Mar 29, 2008

Anti-Islam film fails to provoke Dutch Muslims

Amsterdam - The release of a controversial anti-Islam film by a Dutch legislator had been expected to cause turmoil among Muslims in the Netherlands and abroad.

But on Friday, a day after the 16-minute film entitled Fitna, which criticizes the Koran and warns of the 'Islamization' of the European country, Muslims in the migrant neighbourhood of Lombok in Utrecht did not appear shaken.

There was virtually no reaction throughout the Netherlands to Geert Wilders' much-anticipated film, that was watched by more than 2 million people within the first two hours of its release on the internet.

The vast majority of Dutch viewers, Muslims and non-Muslims alike appear not to have found the film particularly provocative towards Muslims.

In Eindhoven, several Muslim organizations distributed special forms in the city's seven mosques enabling everyone to file a complaint of discrimination against Wilders with the Dutch police.

But in the crowded shopping streets of Lombok in the fourth largest Dutch city, Muslims appeared much less motivated to take action against Wilders. Friday's shopping continued as usual.

'No, we are not talking about Fitna,' a man standing among a large group of Muslims standing outside a local mosque after prayers on Friday, told Deutsche Presse-Agentur dpa.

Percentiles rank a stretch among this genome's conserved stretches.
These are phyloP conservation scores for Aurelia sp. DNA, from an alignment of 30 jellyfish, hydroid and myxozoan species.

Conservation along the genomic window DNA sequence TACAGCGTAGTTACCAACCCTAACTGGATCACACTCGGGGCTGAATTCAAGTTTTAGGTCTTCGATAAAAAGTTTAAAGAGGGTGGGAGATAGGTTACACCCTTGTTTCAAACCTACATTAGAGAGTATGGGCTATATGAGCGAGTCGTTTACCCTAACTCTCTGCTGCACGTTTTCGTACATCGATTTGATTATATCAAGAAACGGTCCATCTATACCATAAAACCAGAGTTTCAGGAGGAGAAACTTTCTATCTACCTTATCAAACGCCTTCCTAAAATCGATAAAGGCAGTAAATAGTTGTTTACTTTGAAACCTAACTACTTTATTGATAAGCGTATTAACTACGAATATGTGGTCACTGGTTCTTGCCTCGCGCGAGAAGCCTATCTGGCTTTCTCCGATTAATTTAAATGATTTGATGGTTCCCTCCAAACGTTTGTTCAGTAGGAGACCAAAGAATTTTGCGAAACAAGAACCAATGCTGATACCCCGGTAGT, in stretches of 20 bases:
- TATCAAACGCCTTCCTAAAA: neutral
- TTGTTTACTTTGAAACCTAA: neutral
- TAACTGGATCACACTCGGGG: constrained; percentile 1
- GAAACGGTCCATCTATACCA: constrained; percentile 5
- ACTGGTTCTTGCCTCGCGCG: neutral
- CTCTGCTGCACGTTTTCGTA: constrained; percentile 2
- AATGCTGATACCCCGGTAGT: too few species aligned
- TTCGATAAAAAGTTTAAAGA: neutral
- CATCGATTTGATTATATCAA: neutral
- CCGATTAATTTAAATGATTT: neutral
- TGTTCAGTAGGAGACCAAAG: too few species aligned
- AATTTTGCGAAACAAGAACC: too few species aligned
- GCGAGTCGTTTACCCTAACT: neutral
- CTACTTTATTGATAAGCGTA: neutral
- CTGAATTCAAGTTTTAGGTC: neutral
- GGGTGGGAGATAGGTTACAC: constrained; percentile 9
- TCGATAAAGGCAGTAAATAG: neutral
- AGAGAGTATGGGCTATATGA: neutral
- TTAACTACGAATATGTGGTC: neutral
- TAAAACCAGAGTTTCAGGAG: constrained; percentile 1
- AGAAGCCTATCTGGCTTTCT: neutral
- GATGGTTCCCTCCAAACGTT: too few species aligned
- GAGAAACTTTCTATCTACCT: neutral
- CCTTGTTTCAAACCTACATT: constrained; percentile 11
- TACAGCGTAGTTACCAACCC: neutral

'We are talking about my new car. That's really more important than some film by a Dutch legislator about the Koran.'

Another man, who identified himself as Ahmed, 27, added, 'Of course we watched the movie. But the truth is Wilders showed nothing new in his film. What does he think, that I agree to the horrific executions he showed in his film?'

In a local grocery store, a woman wearing a black burka responded confused when approached by dpa. She said she cannot talk to the media. Asked whether she had seen Wilders' movie, she apologized and walked away.

Another Muslim woman, wearing a headscarf had apparently witnessed the encounter, and approached dpa on her own initiative.

'It is a pity she did not talk to you,' said Fatima, a 32-year-old mother of two. 'Her refusal to talk to Western media confirms the ideas of people like Wilders.'

'The truth is that the vast majority of us, Dutch Muslims, do not identify with terrorist and fundamentalist ideas such as those expressed in the movie.'

'We just want to live our lives,' she said, 'but it's people like Wilders who polarize society and make us feel estranged. He says he sees a lot of integration problems in the Netherlands. The sad truth is that he himself contributes to them too.'

The umbrella organization of the Jewish community in the Netherlands, CJO, released a statement on Friday expressing a similar view.

'The film is counterproductive,' the CJO statement said. 'The expressions about Jews originating from the Koran, and referred to in the movie, demonstrate that some Muslims have horrific ideas about Jews and also indoctrinate children with such ideas. However, the way Fitna portrays reality polarizes society.'

Meanwhile, Dutch Prime Minister Jan Peter Balkenende said he was 'proud' of Dutch Muslims and praised their calm reactions following the film.

The Dutch parliament is due to discuss the film on Tuesday.


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